When Are Agents Negligible?
The authors examine the following paradox: in a dynamic setting, equilibria can be radically different in a model with a finite number of agents than in a model with a continuum of agents. They present a simple strategic setting in which this paradox is a general phenomenon. However, the paradox disappears when there is noisy observation of the players' actions and the aggregate level of noise does not disappear too rapidly as the number of players increases. The authors give several economic examples in which this paradox has recently received attention: durable-goods monopoly, corporate takeovers, and time consistency of optimal government policy. Copyright 1995 by American Economic Association.
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Volume (Year): 85 (1995)
Issue (Month): 5 (December)
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Please report citation or reference errors to , or , if you are the registered author of the cited work, log in to your RePEc Author Service profile, click on "citations" and make appropriate adjustments.:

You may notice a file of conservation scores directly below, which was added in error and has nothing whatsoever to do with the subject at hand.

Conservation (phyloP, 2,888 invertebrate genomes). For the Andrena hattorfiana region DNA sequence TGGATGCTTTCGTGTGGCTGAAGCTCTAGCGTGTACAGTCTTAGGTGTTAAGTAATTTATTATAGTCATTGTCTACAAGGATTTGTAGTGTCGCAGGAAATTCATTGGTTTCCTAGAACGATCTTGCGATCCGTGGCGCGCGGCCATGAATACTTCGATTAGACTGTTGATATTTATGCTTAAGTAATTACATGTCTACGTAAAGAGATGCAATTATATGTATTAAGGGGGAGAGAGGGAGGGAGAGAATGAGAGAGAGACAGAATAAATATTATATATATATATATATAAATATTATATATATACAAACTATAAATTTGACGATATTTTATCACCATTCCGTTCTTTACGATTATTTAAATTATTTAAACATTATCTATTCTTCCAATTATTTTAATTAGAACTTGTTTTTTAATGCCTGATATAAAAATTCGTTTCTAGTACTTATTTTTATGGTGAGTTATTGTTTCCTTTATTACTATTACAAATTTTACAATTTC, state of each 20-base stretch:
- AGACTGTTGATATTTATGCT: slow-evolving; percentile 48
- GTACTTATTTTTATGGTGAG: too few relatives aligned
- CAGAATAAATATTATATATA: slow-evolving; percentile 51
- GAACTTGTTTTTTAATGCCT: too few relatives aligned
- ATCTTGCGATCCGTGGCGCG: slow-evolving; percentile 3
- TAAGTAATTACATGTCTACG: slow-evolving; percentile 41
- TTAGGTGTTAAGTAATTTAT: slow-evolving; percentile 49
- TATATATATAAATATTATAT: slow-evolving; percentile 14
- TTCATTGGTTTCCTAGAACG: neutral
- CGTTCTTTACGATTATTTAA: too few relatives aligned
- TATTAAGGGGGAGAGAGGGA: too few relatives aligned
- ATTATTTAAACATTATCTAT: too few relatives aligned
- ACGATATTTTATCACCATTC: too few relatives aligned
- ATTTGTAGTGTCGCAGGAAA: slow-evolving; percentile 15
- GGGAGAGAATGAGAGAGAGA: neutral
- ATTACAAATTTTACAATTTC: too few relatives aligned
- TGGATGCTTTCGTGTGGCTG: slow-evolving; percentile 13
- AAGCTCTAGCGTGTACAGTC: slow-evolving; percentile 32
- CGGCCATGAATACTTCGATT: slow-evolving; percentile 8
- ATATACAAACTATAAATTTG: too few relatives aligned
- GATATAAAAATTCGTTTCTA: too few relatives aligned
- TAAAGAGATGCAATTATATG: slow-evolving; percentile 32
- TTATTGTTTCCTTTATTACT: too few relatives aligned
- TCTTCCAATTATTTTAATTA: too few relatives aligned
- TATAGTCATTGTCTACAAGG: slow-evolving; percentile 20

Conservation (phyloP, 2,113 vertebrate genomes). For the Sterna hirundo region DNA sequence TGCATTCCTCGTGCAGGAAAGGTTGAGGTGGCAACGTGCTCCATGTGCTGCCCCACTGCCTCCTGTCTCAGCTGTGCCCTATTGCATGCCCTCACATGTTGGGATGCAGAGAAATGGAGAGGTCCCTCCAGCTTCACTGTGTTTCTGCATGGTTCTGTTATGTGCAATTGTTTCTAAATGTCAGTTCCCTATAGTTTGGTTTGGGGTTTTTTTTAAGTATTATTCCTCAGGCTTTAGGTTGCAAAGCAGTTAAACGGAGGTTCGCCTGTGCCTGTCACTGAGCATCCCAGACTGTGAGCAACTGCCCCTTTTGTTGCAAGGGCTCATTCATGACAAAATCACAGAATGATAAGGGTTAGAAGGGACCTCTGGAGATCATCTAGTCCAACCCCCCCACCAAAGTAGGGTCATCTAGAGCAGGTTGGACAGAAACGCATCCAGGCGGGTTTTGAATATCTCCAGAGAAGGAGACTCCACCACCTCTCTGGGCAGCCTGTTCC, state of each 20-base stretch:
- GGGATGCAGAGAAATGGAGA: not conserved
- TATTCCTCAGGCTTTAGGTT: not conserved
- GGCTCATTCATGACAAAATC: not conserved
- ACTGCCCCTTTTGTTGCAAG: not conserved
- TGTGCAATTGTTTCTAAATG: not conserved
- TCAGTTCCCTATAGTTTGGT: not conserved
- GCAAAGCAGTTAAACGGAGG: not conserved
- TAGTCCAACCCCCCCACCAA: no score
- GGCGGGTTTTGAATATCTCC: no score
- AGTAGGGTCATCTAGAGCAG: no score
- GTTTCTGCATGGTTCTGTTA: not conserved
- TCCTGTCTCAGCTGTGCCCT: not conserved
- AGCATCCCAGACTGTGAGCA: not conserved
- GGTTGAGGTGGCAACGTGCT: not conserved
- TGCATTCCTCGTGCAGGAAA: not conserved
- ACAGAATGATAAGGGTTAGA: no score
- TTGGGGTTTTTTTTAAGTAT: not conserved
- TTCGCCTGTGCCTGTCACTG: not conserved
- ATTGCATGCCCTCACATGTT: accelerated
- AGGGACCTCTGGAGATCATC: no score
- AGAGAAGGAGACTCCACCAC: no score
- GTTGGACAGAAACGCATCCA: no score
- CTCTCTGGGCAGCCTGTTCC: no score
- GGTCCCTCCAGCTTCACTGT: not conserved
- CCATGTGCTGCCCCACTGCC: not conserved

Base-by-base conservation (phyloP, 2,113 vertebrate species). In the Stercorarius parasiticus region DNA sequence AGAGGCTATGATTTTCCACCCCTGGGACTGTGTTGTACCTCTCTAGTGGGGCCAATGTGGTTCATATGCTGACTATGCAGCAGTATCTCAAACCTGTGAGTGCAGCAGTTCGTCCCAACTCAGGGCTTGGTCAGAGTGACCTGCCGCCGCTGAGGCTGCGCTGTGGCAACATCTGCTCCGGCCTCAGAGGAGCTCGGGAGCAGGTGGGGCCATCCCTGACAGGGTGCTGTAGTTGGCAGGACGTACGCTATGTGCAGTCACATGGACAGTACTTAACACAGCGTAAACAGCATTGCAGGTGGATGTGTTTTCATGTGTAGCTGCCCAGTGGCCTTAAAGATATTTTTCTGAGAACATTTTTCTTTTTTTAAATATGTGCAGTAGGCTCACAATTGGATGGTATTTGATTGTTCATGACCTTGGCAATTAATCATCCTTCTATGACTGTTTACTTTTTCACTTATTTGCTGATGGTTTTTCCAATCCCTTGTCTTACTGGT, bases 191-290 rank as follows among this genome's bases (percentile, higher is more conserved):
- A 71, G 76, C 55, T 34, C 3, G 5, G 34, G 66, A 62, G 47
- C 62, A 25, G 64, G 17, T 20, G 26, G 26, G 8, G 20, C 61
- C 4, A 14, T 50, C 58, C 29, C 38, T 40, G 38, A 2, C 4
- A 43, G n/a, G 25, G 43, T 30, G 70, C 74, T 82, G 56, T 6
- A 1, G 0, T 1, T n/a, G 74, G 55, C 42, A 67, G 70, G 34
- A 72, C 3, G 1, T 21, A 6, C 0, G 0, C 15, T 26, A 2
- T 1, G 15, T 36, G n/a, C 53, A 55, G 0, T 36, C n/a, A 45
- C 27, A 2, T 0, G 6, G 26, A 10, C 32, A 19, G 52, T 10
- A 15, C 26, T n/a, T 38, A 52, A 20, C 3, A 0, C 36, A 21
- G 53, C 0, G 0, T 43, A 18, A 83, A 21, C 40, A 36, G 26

- Bagnoli, Mark & Salant, Stephen W & Swierzbinski, Joseph E, 1989. "Durable-Goods Monopoly with Discrete Demand," Journal of Political Economy, University of Chicago Press, vol. 97(6), pages 1459-78, December.
- Kyle Bagwell, 1992.
"Commitment and Observability in Games,"
1014, Northwestern University, Center for Mathematical Studies in Economics and Management Science.
- V. V. Chari & Patrick J. Kehoe, 1989.
122, Federal Reserve Bank of Minneapolis.
- Nabil Al-Najjar, 1992. "The Coase Conjecture in Markets with a Finite Number of Consumers," Cahiers de recherche du Département des sciences économiques, UQAM 9211, Université du Québec à Montréal, Département des sciences économiques.
- Celentani, Marco & Pesendorfer, Wolfgang, 1996.
"Reputation in Dynamic Games,"
Journal of Economic Theory,
Elsevier, vol. 70(1), pages 109-132, July.
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